Any places to eat or things to do that you can share with our readers? If they have a friend visiting town, what are some spots they could take them to?
My best friend is a runner, so I’d take him to run the stairs up north along the Cardiff campground while i surfed at one of my favorite spots. After properly exercised, we’d either go for the best burger in town (if you know, you know) or head to get tacos and sip tequila at cantina mayahuel. As an outdoor enthusiast i’m sure we would also take a hike at mission trails or maybe even drive out to mount laguna to hit a trail at 6k feet. As you can see, I am back to surfing and a little hiking since the back injury. For me, living in San Diego is all about being active outdoors and eating good food and drinks. There are plenty of great places to do this. Panama 66 in Balboa Park is another favorite, as well as South Beach in Ocean Beach, Thorn St brewery. I could go on and on listing places i want to go after covid restrictions loosen. Shoutout is all about shouting out others who you feel deserve additional recognition and exposure. Who would you like to shoutout?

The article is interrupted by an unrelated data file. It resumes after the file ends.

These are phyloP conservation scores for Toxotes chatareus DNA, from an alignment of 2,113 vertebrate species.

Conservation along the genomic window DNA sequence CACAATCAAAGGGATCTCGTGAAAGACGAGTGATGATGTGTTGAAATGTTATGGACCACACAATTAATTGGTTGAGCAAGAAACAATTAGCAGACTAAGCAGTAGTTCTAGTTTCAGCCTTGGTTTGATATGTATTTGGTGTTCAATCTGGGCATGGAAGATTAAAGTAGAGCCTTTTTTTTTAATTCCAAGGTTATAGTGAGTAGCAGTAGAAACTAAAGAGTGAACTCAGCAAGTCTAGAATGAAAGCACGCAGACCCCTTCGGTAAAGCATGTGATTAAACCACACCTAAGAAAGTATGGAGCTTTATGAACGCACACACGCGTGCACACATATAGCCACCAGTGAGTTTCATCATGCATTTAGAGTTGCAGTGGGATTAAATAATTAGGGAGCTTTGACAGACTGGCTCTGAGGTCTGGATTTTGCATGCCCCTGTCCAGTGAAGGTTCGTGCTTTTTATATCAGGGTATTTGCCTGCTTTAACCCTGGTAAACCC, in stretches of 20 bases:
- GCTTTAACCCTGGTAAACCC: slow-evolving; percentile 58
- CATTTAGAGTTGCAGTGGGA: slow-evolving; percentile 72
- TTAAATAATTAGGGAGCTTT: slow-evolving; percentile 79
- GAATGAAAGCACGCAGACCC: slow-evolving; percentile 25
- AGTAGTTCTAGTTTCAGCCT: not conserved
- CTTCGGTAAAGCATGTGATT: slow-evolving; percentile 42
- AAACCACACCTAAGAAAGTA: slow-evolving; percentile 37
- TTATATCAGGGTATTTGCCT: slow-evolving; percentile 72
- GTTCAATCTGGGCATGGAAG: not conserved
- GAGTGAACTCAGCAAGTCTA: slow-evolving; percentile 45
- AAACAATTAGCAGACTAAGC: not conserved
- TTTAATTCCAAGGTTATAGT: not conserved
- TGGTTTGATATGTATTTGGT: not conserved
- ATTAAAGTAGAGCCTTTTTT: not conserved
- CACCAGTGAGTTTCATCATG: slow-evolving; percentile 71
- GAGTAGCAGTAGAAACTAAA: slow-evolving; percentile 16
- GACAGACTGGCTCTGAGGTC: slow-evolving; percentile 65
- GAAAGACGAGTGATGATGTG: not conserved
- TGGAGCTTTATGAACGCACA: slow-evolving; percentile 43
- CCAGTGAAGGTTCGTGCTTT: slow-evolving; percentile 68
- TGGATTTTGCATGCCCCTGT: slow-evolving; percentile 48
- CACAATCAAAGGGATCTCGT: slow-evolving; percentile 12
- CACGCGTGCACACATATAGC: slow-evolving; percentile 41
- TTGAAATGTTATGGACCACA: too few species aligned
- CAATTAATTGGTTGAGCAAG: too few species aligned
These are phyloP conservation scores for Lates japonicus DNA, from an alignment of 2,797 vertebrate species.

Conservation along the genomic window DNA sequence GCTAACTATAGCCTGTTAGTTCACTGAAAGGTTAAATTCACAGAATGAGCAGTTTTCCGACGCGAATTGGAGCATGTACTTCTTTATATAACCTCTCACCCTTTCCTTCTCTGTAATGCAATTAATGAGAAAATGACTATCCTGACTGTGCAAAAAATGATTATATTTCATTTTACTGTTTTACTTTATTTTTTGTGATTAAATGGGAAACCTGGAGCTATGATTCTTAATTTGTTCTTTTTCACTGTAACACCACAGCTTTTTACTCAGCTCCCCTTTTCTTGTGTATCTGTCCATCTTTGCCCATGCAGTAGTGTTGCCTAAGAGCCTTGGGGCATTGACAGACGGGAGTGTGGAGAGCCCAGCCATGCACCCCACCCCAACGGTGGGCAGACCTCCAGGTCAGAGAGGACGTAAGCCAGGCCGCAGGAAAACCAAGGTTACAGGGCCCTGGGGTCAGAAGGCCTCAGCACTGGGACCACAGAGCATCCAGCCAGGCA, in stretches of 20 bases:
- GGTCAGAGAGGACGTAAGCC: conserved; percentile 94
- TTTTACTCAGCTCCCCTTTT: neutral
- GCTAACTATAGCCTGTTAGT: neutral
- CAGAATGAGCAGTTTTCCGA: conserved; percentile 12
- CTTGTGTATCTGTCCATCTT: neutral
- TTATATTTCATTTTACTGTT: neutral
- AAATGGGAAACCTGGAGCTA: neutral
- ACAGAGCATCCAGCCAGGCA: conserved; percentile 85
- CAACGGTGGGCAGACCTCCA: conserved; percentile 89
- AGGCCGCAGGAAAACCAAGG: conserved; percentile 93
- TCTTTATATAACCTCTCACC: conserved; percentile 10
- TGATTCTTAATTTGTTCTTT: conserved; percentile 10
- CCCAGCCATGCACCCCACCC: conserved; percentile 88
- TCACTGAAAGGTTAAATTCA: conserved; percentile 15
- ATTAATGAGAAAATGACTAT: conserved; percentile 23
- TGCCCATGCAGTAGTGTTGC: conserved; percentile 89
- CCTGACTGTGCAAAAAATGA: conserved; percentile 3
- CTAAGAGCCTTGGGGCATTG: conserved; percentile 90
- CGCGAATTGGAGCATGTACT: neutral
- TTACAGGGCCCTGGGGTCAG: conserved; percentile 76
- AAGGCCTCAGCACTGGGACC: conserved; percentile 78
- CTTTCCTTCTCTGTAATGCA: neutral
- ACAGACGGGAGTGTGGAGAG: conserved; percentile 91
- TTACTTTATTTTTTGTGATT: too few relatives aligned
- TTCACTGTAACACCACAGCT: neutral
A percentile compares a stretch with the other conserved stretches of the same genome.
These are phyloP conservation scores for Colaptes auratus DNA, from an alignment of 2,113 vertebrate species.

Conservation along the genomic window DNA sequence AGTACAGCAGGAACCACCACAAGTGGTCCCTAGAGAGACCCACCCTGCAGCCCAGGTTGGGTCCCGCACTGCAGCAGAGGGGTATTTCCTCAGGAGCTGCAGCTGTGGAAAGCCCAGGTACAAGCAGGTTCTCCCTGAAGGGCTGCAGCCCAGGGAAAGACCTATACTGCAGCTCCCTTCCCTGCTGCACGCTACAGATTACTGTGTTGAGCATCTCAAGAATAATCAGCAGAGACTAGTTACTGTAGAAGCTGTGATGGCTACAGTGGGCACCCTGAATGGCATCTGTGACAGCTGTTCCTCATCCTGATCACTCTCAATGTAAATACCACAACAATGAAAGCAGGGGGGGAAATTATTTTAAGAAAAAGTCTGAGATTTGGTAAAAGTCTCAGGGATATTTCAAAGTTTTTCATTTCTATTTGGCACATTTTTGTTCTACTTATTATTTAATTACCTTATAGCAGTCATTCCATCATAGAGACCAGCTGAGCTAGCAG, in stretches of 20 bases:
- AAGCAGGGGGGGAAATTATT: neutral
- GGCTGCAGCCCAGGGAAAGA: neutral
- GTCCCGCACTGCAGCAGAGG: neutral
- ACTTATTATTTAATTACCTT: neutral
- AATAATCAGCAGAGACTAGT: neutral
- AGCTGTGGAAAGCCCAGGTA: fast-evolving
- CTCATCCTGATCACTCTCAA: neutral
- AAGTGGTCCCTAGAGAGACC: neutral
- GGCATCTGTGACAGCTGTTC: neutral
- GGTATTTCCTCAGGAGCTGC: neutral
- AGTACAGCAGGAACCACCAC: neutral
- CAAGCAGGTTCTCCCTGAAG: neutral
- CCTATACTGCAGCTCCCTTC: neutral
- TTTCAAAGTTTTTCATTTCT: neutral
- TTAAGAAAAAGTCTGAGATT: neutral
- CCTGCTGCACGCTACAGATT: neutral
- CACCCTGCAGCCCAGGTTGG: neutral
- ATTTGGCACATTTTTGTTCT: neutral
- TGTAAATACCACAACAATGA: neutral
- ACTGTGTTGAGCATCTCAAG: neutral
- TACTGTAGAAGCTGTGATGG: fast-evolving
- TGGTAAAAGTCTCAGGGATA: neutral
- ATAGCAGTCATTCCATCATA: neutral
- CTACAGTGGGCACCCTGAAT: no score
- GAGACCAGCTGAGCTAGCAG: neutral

There are so many friends and family members who have encouraged me and who continue to encourage me along my creative journey. Some encourage me by telling me my work is beautiful and expressing awe at my skills and dedication; others purchase my work for themselves and as gifts and hire me for custom designs, pushing me out of my comfort zone. But going way back, I would have to give the most credit to my dad and my best friend Sean. My dad unknowingly and effortlessly showed me that we are capable of doing most things with a little effort and interest. Growing up, I can’t remember a time where my family hired anyone to do repairs or work around the house, to include plumbing, electrical and landscaping. Where there’s a will there’s a way. And when you grow up without much money like we did, there’s usually a will (or perhaps more of a need). My dad is an auto-mechanic and my best friend is an electrician with a background in construction. Having these two around to bounce ideas off and to borrow tools from has been instrumental in my growth and confidence as a woodworker. Pretty sure I wouldn’t be doing what I’m doing if not for them.
Facebook: moonwinks woodworking
I’m sure you can see none of these photos were taken by a professional haha